Endocrine Abstracts (2010) 21 SIG3.4

Diagnosis and differential diagnosis of PCOS

Stephen Franks

Imperial College London, London, UK.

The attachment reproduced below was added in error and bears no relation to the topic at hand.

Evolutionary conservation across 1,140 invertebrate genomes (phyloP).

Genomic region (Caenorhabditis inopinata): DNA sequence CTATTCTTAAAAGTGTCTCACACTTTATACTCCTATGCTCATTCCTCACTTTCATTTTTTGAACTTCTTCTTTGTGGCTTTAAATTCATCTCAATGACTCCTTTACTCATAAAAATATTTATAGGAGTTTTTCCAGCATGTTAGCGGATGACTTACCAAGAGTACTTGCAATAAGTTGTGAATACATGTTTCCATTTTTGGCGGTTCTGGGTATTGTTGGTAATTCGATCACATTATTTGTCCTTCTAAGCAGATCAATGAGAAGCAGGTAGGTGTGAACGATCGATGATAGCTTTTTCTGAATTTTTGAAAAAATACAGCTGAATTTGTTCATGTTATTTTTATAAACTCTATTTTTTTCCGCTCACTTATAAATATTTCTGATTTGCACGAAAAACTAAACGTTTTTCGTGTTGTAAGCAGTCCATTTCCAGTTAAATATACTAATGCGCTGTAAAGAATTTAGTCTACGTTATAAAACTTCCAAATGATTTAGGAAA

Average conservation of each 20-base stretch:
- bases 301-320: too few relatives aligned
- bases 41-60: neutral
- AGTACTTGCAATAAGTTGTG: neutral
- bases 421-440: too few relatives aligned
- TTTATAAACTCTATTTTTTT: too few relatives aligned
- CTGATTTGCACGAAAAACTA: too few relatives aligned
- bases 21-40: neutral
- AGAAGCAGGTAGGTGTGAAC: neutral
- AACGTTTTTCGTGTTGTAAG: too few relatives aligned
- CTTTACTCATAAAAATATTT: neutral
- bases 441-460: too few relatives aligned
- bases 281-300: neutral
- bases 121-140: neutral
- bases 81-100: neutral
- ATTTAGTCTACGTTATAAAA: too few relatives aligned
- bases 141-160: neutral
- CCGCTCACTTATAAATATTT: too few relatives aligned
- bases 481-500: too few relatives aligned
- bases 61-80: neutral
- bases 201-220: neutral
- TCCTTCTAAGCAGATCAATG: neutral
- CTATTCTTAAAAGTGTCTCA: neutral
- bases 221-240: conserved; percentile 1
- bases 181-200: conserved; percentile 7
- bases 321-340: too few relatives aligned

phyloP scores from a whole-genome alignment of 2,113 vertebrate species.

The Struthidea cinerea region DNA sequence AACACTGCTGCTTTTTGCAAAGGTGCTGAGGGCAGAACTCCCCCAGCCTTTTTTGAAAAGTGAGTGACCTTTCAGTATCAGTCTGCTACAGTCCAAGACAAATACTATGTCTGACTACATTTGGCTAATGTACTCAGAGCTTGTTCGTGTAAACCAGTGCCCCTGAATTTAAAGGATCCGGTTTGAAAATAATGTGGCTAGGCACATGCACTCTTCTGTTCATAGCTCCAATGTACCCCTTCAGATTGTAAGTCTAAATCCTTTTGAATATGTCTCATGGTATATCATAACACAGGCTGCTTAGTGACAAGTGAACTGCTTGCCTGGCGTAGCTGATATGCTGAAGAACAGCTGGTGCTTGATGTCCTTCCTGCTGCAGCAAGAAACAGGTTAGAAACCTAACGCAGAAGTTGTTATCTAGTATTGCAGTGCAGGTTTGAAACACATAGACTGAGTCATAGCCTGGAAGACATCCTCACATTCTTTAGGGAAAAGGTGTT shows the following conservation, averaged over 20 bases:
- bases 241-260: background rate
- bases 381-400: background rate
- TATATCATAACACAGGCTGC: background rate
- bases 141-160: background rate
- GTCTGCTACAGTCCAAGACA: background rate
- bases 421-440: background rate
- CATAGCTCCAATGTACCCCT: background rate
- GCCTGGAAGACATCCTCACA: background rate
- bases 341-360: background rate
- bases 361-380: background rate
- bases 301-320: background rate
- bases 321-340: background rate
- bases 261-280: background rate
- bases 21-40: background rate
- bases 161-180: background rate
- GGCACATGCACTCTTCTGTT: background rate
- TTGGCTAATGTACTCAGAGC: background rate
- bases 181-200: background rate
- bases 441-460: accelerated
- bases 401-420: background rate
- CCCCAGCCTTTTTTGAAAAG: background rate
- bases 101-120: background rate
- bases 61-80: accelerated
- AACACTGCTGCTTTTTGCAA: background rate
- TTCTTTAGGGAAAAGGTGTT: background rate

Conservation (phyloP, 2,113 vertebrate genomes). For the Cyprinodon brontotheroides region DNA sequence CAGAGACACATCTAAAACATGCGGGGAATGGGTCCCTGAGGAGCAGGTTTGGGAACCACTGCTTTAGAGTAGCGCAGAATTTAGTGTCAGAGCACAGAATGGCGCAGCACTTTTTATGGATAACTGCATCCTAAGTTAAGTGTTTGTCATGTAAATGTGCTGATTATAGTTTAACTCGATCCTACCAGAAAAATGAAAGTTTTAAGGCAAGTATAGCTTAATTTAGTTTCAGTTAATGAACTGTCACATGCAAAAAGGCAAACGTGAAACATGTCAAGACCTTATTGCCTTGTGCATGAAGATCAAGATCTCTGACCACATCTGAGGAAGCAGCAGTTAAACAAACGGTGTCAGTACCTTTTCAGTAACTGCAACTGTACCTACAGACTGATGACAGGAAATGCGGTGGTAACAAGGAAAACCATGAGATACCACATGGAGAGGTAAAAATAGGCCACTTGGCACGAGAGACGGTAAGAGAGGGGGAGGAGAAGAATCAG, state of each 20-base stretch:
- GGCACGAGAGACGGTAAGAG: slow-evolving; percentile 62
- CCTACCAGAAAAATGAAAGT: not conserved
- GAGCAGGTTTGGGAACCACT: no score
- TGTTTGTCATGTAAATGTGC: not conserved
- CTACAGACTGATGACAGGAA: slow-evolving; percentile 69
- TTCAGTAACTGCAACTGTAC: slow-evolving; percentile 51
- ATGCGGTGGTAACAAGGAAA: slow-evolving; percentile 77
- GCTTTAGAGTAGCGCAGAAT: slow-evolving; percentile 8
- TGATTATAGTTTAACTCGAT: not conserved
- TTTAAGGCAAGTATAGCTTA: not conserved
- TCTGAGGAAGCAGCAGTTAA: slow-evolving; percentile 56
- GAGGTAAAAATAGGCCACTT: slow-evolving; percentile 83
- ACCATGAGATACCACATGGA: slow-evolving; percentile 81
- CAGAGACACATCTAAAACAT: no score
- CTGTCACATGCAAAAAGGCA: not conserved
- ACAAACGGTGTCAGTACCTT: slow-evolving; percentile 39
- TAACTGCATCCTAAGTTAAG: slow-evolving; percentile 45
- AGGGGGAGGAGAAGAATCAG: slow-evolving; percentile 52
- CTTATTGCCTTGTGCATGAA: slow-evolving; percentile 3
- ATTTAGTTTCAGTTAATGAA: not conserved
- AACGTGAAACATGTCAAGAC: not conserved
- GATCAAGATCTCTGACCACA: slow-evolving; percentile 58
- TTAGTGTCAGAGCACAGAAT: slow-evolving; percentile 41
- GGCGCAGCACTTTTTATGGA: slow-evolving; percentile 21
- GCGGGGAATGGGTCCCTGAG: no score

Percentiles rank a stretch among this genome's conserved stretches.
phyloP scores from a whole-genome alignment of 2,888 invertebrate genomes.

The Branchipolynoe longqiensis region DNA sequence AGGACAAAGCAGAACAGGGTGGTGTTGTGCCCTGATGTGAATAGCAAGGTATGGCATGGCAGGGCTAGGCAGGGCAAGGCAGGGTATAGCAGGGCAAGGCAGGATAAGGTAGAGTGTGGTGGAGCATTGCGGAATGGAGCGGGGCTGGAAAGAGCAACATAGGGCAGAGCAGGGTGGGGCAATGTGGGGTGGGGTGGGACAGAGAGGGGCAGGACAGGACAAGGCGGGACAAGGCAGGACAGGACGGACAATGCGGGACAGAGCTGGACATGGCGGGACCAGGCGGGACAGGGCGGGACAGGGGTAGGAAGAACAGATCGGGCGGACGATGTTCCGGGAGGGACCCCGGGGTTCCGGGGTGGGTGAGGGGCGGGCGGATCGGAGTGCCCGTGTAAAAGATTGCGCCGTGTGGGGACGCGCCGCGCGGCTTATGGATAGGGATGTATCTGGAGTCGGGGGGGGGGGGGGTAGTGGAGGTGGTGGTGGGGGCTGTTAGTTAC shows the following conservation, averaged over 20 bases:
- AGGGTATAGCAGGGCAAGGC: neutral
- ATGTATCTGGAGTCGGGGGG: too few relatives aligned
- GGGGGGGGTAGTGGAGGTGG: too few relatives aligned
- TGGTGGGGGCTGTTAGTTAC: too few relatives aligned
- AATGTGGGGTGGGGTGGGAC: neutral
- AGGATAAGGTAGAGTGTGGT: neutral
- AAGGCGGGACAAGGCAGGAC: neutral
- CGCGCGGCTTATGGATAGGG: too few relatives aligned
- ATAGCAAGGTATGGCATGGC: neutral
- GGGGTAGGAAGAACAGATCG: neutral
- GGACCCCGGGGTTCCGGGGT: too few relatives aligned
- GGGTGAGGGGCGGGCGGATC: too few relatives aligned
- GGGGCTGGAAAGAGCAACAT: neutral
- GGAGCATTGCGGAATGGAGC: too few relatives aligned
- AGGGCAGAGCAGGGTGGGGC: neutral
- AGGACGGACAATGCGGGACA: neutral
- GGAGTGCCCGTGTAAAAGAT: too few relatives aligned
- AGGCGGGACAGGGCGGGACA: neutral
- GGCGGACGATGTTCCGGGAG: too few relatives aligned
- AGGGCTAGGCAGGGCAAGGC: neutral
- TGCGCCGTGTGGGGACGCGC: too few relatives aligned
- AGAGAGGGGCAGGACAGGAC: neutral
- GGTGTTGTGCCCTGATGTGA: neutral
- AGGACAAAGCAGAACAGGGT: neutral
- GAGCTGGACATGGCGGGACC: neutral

Polycystic ovary syndrome (PCOS) is the commonest cause of anovulatory infertility, menstrual disturbances and hirsutism. In its classic form the presentation is of amenorrhoea or oligomenorrhoea associated with clinical and/or biochemical evidence of hyperandrogenism. However, it is clear that the spectrum of presenting symptoms of women with polycystic ovaries is wide, including anovulation without hirsutism (androgen levels are usually raised) and hirsutism with regular cycles. This has been recognised in the form of a revised diagnostic criteria for PCOS resulting from the joint ESHRE/ASRM consensus conference, held in Rotterdam in 2003. The typical gonadotrophin profile is elevated serum levels of LH with normal or slightly low FSH. PCOS is also associated with a metabolic disturbance in which the central abnormalities appear to be hyperinsulinaemia and insulin resistance. Women with PCOS are relatively hyperinsulinaemic and insulin resistant when compared with weight-matched controls; 20–45% of obese PCO subjects have impaired glucose tolerance. Although hyperinsulinaemia and insulin resistance must be regarded as characteristic features of anovulatory women with PCOS, these metabolic abnormalities are not found to the same degree in equally hyperandrogenaemic women with PCO who have regular menstrual cycles. The diagnosis of PCOS is made principally on clinical grounds, supported by ultrasonography and by a small number of biochemical investigations, including (when appropriate) estimation of serum testosterone, LH and FSH. The choice of investigations in women with PCOS depends primarily on the mode of presentation. Because of the high risk of impaired glucose tolerance or frank diabetes, anovulatory women with PCOS should have a glucose tolerance test. It is not necessary to measure circulating insulin levels.

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